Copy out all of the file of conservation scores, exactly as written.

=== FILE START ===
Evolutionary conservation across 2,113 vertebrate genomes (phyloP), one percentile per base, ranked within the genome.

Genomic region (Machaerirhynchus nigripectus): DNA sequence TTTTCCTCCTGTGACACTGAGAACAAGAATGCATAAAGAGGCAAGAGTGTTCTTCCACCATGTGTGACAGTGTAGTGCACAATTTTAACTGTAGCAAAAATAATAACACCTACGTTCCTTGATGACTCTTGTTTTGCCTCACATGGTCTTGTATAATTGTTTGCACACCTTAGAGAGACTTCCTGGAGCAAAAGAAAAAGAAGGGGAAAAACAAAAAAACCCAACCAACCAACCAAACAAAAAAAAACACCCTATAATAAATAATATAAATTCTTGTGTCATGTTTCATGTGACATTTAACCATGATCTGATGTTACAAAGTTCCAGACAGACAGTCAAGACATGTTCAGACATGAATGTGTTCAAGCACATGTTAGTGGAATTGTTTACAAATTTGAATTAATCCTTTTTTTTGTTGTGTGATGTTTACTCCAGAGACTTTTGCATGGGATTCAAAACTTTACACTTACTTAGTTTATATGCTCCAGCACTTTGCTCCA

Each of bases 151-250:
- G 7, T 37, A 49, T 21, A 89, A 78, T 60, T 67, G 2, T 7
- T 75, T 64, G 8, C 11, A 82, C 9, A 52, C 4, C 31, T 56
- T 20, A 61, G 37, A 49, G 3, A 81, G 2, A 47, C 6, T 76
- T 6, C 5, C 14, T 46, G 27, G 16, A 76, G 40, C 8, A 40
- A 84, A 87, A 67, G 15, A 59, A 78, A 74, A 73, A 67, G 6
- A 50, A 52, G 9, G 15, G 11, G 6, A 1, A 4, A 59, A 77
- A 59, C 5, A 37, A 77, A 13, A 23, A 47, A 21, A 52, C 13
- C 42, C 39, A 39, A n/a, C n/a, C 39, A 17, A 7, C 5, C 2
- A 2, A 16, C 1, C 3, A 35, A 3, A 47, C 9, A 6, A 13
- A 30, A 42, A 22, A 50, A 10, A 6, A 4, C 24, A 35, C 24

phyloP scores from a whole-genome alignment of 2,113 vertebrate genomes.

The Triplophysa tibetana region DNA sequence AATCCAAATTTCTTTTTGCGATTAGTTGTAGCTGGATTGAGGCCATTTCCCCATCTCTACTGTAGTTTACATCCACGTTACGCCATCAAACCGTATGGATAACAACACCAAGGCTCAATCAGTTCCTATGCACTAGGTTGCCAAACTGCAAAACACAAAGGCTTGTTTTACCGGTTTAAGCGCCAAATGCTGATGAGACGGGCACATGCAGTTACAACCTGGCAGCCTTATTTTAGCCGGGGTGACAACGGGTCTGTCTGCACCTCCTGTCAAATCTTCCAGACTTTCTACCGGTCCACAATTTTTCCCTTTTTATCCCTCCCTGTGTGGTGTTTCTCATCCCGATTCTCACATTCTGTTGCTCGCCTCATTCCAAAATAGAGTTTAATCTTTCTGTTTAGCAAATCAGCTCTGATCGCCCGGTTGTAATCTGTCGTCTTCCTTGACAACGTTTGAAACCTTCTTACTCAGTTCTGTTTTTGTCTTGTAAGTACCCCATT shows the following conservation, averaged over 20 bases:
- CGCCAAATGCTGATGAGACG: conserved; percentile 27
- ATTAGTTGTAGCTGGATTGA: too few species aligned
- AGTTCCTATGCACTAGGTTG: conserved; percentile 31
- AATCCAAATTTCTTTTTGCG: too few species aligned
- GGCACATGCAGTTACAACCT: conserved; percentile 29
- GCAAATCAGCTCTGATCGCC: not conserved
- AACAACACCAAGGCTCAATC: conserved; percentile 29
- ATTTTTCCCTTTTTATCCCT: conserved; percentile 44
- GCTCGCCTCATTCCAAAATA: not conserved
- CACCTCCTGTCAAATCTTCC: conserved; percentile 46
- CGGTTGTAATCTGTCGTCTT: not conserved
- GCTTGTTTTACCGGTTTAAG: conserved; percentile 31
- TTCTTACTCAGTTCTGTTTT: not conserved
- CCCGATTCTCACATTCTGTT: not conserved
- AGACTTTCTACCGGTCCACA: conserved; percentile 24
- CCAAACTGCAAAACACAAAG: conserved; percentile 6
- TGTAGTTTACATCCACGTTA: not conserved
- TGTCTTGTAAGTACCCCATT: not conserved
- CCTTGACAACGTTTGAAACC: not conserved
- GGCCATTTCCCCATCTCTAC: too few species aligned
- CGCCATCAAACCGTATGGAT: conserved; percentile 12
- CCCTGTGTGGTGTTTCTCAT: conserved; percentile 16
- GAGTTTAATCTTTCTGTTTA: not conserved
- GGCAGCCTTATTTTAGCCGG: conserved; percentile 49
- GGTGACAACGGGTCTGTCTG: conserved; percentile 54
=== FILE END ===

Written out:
Evolutionary conservation across 2,113 vertebrate genomes (phyloP), one percentile per base, ranked within the genome.

Genomic region (Machaerirhynchus nigripectus): DNA sequence TTTTCCTCCTGTGACACTGAGAACAAGAATGCATAAAGAGGCAAGAGTGTTCTTCCACCATGTGTGACAGTGTAGTGCACAATTTTAACTGTAGCAAAAATAATAACACCTACGTTCCTTGATGACTCTTGTTTTGCCTCACATGGTCTTGTATAATTGTTTGCACACCTTAGAGAGACTTCCTGGAGCAAAAGAAAAAGAAGGGGAAAAACAAAAAAACCCAACCAACCAACCAAACAAAAAAAAACACCCTATAATAAATAATATAAATTCTTGTGTCATGTTTCATGTGACATTTAACCATGATCTGATGTTACAAAGTTCCAGACAGACAGTCAAGACATGTTCAGACATGAATGTGTTCAAGCACATGTTAGTGGAATTGTTTACAAATTTGAATTAATCCTTTTTTTTGTTGTGTGATGTTTACTCCAGAGACTTTTGCATGGGATTCAAAACTTTACACTTACTTAGTTTATATGCTCCAGCACTTTGCTCCA

Each of bases 151-250:
- G 7, T 37, A 49, T 21, A 89, A 78, T 60, T 67, G 2, T 7
- T 75, T 64, G 8, C 11, A 82, C 9, A 52, C 4, C 31, T 56
- T 20, A 61, G 37, A 49, G 3, A 81, G 2, A 47, C 6, T 76
- T 6, C 5, C 14, T 46, G 27, G 16, A 76, G 40, C 8, A 40
- A 84, A 87, A 67, G 15, A 59, A 78, A 74, A 73, A 67, G 6
- A 50, A 52, G 9, G 15, G 11, G 6, A 1, A 4, A 59, A 77
- A 59, C 5, A 37, A 77, A 13, A 23, A 47, A 21, A 52, C 13
- C 42, C 39, A 39, A n/a, C n/a, C 39, A 17, A 7, C 5, C 2
- A 2, A 16, C 1, C 3, A 35, A 3, A 47, C 9, A 6, A 13
- A 30, A 42, A 22, A 50, A 10, A 6, A 4, C 24, A 35, C 24

phyloP scores from a whole-genome alignment of 2,113 vertebrate genomes.

The Triplophysa tibetana region DNA sequence AATCCAAATTTCTTTTTGCGATTAGTTGTAGCTGGATTGAGGCCATTTCCCCATCTCTACTGTAGTTTACATCCACGTTACGCCATCAAACCGTATGGATAACAACACCAAGGCTCAATCAGTTCCTATGCACTAGGTTGCCAAACTGCAAAACACAAAGGCTTGTTTTACCGGTTTAAGCGCCAAATGCTGATGAGACGGGCACATGCAGTTACAACCTGGCAGCCTTATTTTAGCCGGGGTGACAACGGGTCTGTCTGCACCTCCTGTCAAATCTTCCAGACTTTCTACCGGTCCACAATTTTTCCCTTTTTATCCCTCCCTGTGTGGTGTTTCTCATCCCGATTCTCACATTCTGTTGCTCGCCTCATTCCAAAATAGAGTTTAATCTTTCTGTTTAGCAAATCAGCTCTGATCGCCCGGTTGTAATCTGTCGTCTTCCTTGACAACGTTTGAAACCTTCTTACTCAGTTCTGTTTTTGTCTTGTAAGTACCCCATT shows the following conservation, averaged over 20 bases:
- CGCCAAATGCTGATGAGACG: conserved; percentile 27
- ATTAGTTGTAGCTGGATTGA: too few species aligned
- AGTTCCTATGCACTAGGTTG: conserved; percentile 31
- AATCCAAATTTCTTTTTGCG: too few species aligned
- GGCACATGCAGTTACAACCT: conserved; percentile 29
- GCAAATCAGCTCTGATCGCC: not conserved
- AACAACACCAAGGCTCAATC: conserved; percentile 29
- ATTTTTCCCTTTTTATCCCT: conserved; percentile 44
- GCTCGCCTCATTCCAAAATA: not conserved
- CACCTCCTGTCAAATCTTCC: conserved; percentile 46
- CGGTTGTAATCTGTCGTCTT: not conserved
- GCTTGTTTTACCGGTTTAAG: conserved; percentile 31
- TTCTTACTCAGTTCTGTTTT: not conserved
- CCCGATTCTCACATTCTGTT: not conserved
- AGACTTTCTACCGGTCCACA: conserved; percentile 24
- CCAAACTGCAAAACACAAAG: conserved; percentile 6
- TGTAGTTTACATCCACGTTA: not conserved
- TGTCTTGTAAGTACCCCATT: not conserved
- CCTTGACAACGTTTGAAACC: not conserved
- GGCCATTTCCCCATCTCTAC: too few species aligned
- CGCCATCAAACCGTATGGAT: conserved; percentile 12
- CCCTGTGTGGTGTTTCTCAT: conserved; percentile 16
- GAGTTTAATCTTTCTGTTTA: not conserved
- GGCAGCCTTATTTTAGCCGG: conserved; percentile 49
- GGTGACAACGGGTCTGTCTG: conserved; percentile 54